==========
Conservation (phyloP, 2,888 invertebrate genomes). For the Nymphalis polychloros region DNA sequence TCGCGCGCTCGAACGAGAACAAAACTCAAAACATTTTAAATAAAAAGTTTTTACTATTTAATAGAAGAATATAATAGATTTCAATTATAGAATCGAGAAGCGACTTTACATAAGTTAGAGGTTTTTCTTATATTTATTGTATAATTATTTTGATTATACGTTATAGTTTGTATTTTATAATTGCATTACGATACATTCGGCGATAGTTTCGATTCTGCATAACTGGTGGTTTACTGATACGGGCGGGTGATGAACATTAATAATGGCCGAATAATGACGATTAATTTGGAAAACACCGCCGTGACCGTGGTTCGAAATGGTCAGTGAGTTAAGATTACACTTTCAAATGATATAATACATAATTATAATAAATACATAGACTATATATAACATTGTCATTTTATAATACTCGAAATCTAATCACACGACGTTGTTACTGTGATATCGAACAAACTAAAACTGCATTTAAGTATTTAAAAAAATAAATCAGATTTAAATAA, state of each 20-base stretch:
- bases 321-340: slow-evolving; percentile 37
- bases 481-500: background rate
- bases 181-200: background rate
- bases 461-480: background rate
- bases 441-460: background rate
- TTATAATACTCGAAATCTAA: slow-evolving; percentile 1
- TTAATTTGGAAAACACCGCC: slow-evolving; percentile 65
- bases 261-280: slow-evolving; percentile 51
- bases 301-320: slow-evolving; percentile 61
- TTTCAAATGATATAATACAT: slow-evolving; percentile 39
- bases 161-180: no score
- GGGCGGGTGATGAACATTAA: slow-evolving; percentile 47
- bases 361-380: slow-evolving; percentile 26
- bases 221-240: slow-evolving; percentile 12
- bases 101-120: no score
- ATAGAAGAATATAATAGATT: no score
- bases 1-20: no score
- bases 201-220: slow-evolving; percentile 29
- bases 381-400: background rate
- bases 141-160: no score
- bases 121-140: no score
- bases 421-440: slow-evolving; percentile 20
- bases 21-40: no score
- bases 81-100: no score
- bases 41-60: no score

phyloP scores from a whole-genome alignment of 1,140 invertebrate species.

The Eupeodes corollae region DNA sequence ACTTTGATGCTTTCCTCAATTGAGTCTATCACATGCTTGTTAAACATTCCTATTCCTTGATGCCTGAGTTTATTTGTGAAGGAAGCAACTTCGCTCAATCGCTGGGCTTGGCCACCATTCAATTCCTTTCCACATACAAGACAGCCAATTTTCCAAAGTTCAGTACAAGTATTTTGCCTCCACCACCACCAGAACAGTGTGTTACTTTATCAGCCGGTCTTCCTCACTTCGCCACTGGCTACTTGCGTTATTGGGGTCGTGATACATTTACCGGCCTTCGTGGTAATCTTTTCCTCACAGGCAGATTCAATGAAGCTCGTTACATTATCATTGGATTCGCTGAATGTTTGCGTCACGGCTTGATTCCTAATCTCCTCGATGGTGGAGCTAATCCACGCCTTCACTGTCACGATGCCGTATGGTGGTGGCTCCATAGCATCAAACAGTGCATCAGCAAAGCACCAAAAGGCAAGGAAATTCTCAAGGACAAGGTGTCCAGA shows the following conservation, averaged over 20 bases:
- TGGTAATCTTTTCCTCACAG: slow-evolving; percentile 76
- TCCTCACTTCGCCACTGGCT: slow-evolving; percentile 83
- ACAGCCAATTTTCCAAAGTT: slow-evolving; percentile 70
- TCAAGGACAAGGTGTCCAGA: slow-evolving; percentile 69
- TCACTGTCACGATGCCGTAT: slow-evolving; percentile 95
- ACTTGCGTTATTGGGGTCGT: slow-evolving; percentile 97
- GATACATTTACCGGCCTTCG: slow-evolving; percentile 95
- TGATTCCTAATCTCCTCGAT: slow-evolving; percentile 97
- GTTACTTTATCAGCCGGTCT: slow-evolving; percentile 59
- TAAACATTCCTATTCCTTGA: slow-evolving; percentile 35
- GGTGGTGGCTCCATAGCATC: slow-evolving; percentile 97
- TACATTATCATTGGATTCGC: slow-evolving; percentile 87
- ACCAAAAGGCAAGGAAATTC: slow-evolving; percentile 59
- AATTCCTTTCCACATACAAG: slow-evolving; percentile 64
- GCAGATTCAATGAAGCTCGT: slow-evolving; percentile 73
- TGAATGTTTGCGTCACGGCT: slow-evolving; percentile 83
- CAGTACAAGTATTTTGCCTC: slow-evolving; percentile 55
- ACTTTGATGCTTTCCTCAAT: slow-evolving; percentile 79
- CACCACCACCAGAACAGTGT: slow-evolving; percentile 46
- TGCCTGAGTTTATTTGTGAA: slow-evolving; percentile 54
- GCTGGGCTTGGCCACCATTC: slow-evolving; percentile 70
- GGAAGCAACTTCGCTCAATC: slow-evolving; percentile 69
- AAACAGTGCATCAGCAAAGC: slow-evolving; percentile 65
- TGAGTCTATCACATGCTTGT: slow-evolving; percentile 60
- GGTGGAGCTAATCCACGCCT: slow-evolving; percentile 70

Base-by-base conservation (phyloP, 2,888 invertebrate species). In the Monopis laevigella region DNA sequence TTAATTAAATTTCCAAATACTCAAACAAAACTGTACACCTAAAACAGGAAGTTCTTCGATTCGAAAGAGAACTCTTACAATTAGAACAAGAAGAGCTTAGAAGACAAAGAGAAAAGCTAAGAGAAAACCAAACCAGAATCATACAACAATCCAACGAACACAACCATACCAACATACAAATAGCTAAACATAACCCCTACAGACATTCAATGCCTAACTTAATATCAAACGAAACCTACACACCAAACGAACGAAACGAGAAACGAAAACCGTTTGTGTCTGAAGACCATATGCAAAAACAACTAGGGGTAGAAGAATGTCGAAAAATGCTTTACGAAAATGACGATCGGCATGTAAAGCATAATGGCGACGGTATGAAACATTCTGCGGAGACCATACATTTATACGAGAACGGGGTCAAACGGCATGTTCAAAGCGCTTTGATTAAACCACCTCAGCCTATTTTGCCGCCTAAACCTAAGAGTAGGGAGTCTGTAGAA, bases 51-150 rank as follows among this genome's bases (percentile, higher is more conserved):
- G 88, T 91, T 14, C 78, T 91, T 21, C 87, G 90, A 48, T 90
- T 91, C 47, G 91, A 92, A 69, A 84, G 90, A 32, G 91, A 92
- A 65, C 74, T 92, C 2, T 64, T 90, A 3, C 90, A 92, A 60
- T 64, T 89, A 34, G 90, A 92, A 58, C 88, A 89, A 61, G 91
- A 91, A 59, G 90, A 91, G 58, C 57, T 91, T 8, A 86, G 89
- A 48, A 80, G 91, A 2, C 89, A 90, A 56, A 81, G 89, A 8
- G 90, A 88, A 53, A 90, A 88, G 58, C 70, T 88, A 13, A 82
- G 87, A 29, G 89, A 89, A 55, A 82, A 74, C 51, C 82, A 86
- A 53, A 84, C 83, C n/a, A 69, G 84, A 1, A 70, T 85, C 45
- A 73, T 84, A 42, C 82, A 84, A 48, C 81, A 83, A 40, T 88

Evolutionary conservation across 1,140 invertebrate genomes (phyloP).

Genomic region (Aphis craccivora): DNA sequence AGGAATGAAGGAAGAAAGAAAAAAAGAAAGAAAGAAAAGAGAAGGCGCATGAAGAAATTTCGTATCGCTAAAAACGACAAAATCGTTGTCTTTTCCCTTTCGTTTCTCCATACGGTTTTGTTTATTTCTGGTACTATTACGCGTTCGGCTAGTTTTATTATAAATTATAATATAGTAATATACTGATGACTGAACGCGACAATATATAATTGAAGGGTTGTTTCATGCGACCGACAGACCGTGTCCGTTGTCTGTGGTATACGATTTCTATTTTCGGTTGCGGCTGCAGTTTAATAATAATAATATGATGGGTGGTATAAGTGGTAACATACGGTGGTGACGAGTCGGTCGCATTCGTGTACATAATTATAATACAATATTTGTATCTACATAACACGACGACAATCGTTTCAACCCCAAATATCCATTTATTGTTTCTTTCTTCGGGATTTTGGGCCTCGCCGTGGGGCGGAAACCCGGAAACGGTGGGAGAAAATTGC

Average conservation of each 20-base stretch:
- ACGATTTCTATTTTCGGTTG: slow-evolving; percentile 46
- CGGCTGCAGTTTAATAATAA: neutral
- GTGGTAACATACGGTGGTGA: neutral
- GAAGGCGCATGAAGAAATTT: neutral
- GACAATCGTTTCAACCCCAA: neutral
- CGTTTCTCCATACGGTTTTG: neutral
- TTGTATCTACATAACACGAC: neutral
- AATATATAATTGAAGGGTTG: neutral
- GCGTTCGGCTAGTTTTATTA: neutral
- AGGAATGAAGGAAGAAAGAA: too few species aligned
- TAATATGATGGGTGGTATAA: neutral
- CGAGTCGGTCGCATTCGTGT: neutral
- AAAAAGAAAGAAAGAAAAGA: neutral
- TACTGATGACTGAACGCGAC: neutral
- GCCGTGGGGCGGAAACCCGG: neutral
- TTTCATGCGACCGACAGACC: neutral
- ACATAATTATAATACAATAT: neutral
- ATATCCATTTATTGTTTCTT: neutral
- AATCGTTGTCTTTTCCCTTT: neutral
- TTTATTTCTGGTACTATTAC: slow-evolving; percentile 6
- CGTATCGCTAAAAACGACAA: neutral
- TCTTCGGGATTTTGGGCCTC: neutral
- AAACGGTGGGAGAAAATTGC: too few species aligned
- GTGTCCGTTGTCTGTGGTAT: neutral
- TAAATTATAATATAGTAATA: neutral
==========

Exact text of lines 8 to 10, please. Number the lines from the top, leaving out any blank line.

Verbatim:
- TTAATTTGGAAAACACCGCC: slow-evolving; percentile 65
- bases 261-280: slow-evolving; percentile 51
- bases 301-320: slow-evolving; percentile 61